2. I agree with Shaun, it takes a certain business that can take on a large shop and it is positive that some businesses are willing to invest their money in Rye! Also there is nothing more depressing for a small town than empty shops, especially large ones, lets get next door let too!

  3. If it’s true that a Cafe Nero is also taking up residency next door at the Edinburgh Woollen Mill (2 floors!) this will be the first shops tourists will see as they come up Market Street from the train. Let alone taking up custom from our special cafes. Is there anything we can do? Petitions or emailing councillors?

    • Ugh, a Cafe Nero or any other boring coffee chain would be horrible. I do not mind an independent coffee shop at all. But must our high street end up looking like everyone else’s ? We must fight to remain as unique as possible. However, should I presume the pasty shop is The West Cornwall Pasty Co who are also a chain ?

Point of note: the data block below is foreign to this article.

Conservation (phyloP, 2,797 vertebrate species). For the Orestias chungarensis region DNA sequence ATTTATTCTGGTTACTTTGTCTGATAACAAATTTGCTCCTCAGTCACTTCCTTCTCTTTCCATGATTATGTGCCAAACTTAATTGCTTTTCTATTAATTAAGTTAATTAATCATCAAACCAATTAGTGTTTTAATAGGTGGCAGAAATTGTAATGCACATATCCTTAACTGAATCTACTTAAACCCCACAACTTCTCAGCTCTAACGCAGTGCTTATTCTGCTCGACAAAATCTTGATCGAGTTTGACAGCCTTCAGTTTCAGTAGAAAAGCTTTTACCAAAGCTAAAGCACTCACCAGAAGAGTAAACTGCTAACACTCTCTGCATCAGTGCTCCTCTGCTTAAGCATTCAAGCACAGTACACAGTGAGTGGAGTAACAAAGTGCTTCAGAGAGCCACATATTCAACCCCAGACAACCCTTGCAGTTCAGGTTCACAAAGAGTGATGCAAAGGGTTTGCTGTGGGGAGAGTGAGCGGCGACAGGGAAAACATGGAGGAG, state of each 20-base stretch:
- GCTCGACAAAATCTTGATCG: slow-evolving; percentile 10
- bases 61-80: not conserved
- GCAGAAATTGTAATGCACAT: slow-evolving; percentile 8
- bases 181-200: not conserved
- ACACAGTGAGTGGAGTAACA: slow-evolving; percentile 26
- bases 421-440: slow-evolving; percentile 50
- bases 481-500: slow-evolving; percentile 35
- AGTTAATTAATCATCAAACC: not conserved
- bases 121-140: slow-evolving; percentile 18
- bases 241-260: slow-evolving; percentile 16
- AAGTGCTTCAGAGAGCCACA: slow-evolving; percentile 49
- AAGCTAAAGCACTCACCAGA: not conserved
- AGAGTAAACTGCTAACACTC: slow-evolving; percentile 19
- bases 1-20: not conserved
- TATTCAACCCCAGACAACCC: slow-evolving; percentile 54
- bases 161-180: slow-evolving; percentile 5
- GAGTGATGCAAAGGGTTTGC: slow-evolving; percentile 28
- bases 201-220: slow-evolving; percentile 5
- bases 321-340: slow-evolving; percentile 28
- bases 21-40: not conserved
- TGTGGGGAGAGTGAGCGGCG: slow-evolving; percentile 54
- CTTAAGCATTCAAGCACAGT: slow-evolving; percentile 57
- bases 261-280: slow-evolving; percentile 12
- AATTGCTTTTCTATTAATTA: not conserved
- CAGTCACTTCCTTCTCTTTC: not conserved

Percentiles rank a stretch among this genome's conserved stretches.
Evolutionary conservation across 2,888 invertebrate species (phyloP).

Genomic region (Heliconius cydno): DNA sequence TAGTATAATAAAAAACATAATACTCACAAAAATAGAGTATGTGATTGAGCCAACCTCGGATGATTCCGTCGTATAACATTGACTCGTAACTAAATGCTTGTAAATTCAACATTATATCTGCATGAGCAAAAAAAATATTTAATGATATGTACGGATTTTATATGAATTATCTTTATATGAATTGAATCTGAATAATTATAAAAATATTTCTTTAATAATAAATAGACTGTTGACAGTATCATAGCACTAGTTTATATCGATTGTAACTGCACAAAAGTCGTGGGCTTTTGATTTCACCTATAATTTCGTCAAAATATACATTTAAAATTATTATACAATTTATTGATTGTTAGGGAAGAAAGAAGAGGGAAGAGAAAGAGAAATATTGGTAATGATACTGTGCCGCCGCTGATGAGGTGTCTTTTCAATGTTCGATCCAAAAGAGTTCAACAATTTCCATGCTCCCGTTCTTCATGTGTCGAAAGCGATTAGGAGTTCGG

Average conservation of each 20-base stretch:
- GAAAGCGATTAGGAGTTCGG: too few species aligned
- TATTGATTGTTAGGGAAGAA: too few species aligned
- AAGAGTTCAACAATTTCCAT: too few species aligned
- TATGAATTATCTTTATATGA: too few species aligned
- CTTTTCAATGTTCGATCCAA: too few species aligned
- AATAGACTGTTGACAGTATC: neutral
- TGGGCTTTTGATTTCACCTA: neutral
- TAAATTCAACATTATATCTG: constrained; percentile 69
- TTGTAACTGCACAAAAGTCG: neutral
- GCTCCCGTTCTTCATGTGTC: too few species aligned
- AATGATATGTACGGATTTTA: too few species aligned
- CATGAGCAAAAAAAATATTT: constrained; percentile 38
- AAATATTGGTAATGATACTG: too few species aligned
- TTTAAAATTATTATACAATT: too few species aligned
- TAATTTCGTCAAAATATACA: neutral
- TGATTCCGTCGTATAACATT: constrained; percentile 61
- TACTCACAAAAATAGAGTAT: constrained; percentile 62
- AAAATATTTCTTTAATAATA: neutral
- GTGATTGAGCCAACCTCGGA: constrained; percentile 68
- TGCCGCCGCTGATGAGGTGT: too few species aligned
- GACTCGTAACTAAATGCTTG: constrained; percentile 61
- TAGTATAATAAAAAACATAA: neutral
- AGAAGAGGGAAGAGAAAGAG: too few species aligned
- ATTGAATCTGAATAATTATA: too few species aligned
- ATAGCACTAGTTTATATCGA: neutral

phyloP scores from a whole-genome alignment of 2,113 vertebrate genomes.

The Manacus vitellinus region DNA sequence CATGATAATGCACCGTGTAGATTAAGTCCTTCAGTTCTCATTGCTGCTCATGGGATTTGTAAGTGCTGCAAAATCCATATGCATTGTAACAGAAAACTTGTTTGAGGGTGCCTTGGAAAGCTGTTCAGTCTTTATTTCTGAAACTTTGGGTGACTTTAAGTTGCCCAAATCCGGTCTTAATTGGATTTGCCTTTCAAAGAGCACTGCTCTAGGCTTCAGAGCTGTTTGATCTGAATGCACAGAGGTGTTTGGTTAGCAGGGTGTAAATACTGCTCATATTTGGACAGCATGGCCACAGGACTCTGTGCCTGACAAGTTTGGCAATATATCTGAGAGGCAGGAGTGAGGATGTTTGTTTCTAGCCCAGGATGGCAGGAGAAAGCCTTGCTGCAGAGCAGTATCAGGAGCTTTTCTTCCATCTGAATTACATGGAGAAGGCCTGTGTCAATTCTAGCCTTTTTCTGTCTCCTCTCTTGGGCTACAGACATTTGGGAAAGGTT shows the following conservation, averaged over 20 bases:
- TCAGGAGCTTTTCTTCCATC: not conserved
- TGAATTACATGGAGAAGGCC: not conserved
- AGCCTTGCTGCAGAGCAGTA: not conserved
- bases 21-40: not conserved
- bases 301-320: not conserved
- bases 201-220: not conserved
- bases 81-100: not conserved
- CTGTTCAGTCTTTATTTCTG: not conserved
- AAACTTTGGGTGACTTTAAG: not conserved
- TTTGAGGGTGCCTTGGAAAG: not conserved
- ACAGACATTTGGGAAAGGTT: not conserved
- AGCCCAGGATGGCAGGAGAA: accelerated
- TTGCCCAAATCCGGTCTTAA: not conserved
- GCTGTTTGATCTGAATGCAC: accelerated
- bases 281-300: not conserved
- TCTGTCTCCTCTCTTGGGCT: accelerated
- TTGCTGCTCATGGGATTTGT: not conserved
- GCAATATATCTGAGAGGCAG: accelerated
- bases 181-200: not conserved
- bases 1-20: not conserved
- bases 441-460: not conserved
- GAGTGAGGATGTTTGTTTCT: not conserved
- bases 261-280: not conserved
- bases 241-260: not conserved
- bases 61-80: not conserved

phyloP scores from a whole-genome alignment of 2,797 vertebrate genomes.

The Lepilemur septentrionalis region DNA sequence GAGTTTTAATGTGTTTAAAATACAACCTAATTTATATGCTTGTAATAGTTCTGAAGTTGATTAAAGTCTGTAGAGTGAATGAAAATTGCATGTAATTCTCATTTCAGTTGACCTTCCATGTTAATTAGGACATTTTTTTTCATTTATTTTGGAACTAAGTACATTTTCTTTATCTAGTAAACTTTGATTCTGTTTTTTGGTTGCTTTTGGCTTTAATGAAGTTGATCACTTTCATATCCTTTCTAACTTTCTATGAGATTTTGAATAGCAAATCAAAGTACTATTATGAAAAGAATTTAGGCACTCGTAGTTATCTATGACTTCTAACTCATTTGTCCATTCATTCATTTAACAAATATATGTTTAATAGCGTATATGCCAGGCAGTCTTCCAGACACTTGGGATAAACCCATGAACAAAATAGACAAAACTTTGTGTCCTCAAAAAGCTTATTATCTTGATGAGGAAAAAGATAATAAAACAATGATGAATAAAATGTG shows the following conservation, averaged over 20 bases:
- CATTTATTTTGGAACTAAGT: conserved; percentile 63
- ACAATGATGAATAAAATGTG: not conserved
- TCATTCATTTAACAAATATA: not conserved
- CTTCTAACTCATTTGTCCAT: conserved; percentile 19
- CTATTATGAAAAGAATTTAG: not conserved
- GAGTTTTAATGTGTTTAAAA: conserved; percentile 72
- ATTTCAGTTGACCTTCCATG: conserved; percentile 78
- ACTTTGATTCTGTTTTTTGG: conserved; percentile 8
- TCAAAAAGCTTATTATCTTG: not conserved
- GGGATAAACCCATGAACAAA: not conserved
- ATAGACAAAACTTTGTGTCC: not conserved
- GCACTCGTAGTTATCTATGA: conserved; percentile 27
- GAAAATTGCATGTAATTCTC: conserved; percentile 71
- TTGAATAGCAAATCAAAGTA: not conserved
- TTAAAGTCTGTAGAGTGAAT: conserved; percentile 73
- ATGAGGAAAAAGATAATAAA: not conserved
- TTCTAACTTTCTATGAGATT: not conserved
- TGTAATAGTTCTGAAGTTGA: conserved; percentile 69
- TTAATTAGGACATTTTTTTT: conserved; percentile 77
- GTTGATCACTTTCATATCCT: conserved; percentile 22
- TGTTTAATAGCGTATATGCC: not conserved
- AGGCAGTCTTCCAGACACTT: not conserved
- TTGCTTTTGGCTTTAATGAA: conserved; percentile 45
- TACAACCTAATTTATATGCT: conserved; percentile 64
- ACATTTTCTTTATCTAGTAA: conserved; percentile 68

4. Great news that Rye Shoes has been let, too many empty shops already in Rye. No mean achievement in these times, well done to all involved!

  5. Jess the first coffee shop tourists will see is jempsons, Its time people stopped knocking businesses that wish to relocate to town and started encouraging them,others will survive if they are competitive, and competition is healthy for locals and tourists alike.

  6. Jess, the same thing happened in Headcorn when Costa Coffee rolled up. There was the typical knee jerk reaction and protest which, as usual, was completely unfounded. It didn’t have a substantial effect on other trades and actually employed local youngsters, which must be a good thing.